- 52 Stat. 1060, as amended, 63 Stat. 910 (1949). The 1949 amendment substituted the phrase “in any process or occupation directly essential to the production thereof in any State” for the original phrase “in any process or occupation necessary to the production thereof in any State.” In Mitchell v. H.B. Zachry Co., 362 U.S. 310, 317 (1960), the Court noted that the change “manifests the view of Congress that on occasion courts . . . had found activities to be covered, which . . . [Congress now] deemed too remote from commerce or too incidental to it.” The 1961 amendments to the Act, 75 Stat. 65, departed from previous practices of extending coverage to employees individually connected to interstate commerce to cover all employees of any “enterprise” engaged in commerce or production of commerce; thus, there was an expansion of employees covered but not, of course, of employers, 29 U.S.C. §§ 201 et seq. See 29 U.S.C. §§ 203(r), 203(s), 206(a), 207(a).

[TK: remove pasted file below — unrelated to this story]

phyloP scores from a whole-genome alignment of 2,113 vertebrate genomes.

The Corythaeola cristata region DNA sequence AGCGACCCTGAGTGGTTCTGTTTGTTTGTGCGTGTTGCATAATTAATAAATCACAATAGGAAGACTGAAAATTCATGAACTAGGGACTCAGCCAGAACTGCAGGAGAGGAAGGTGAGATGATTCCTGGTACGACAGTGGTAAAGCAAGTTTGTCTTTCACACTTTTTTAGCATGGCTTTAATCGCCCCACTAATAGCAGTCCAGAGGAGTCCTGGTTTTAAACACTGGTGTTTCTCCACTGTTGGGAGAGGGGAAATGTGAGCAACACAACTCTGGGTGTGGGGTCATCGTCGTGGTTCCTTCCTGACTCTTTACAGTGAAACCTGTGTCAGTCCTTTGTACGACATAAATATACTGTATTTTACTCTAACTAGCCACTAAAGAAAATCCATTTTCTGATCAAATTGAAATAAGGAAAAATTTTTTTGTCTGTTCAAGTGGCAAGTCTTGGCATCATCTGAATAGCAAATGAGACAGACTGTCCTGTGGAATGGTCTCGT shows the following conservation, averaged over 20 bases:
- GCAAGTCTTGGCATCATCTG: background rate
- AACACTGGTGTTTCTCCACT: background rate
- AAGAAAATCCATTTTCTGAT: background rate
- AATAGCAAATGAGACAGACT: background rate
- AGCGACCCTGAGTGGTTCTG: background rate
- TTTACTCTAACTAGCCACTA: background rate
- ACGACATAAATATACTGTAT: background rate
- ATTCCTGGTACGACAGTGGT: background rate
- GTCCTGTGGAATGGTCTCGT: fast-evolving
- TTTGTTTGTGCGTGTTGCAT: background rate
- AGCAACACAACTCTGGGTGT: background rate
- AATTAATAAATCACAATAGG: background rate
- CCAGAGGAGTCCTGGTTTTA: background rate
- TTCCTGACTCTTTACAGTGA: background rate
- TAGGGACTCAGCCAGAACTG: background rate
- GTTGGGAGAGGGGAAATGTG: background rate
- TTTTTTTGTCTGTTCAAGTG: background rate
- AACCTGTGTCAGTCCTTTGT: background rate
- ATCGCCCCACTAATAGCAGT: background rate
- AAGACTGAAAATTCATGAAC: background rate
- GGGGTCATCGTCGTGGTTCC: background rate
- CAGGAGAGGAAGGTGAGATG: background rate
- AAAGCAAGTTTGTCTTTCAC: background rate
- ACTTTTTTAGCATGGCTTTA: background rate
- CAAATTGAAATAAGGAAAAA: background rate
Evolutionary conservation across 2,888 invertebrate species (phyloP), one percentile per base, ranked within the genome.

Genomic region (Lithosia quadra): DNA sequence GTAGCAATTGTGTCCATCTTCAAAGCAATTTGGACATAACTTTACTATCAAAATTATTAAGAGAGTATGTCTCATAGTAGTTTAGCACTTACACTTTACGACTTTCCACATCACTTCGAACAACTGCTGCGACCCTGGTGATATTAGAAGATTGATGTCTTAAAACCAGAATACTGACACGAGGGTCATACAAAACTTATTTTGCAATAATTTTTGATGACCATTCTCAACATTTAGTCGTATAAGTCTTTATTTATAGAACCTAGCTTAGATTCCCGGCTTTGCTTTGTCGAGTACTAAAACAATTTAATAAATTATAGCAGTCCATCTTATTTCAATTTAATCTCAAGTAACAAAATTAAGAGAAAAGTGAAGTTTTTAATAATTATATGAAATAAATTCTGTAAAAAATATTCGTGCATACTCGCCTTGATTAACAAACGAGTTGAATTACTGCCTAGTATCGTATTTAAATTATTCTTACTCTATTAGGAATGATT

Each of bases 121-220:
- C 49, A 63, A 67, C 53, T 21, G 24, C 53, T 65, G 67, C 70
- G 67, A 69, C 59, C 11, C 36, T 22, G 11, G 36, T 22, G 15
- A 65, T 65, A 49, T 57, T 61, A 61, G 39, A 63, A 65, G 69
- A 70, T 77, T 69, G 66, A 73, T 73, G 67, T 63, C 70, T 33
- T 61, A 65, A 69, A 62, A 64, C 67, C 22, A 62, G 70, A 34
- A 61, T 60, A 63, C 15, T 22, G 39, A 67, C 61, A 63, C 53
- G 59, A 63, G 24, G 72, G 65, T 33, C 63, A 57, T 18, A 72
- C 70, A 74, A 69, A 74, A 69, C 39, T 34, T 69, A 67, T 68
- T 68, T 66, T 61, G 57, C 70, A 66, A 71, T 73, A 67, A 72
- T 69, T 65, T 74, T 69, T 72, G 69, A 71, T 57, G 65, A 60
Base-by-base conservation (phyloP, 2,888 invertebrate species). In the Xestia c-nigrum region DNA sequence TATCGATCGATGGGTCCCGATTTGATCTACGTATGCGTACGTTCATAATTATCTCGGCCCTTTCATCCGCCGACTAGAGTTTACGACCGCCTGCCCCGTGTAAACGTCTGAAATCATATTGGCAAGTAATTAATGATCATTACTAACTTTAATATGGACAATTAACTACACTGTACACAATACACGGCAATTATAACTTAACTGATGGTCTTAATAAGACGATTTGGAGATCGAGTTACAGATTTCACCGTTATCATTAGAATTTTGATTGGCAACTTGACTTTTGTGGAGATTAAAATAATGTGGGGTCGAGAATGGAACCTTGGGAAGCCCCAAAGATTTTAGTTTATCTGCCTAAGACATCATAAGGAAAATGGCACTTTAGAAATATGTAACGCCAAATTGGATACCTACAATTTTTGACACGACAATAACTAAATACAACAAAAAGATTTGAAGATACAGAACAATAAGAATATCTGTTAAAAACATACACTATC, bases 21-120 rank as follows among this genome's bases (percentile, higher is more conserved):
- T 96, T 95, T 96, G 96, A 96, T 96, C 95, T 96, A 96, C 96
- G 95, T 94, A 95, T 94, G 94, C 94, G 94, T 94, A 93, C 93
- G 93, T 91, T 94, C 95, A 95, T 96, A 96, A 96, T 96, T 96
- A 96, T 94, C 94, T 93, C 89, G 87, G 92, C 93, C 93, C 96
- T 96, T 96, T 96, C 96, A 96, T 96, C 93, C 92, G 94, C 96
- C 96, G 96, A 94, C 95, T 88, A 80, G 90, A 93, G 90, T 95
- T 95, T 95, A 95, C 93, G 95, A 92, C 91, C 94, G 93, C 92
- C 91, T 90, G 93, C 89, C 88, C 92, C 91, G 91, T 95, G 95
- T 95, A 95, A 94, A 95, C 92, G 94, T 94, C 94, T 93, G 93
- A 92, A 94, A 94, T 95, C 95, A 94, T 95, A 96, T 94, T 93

- United States v. Darby, 312 U.S. 100, 115 (1941).
- 312 U.S. at 113, 114, 118.
- 312 U.S. at 123–24.
- E.g., Kirschbaum v. Walling, 316 U.S. 517 (1942) (operating and maintenance employees of building, part of which was rented to business producing goods for interstate commerce); Walton v. Southern Package Corp., 320 U.S. 540 (1944) (night watchman in a plant the substantial portion of the production of which was shipped in interstate commerce); Armour & Co. v. Wantock, 323 U.S. 126 (1944) (employees on stand-by auxiliary fire-fighting service of an employer engaged in interstate commerce); Borden Co. v. Borella, 325 U.S. 679 (1945) (maintenance employees in building housing company’s central offices where management was located though the production of interstate commerce was elsewhere); Martino v. Michigan Window Cleaning Co., 327 U.S. 173 (1946) (employees of a window-cleaning company the principal business of which was performed on windows of industrial plants producing goods for interstate commerce); Mitchell v. Lublin, McGaughy & Associates, 358 U.S. 207 (1959) (nonprofessional employees of architectural firm working on plans for construction of air bases, bus terminals, and radio facilities).
- Cf. Mitchell v. H.B. Zachry Co., 362 U.S. 310, 316–318 (1960).
- 75 Stat. 65.
- 80 Stat. 830.
- 29 U.S.C. §§ 203(r), 203(s).
- 392 U.S. 183 (1968).
- Another aspect of this case was overruled in National League of Cities v. Usery, 426 U.S. 833 (1976), which itself was overruled in Garcia v. San Antonio Metropolitan Transit Auth., 469 U.S. 528 (1985).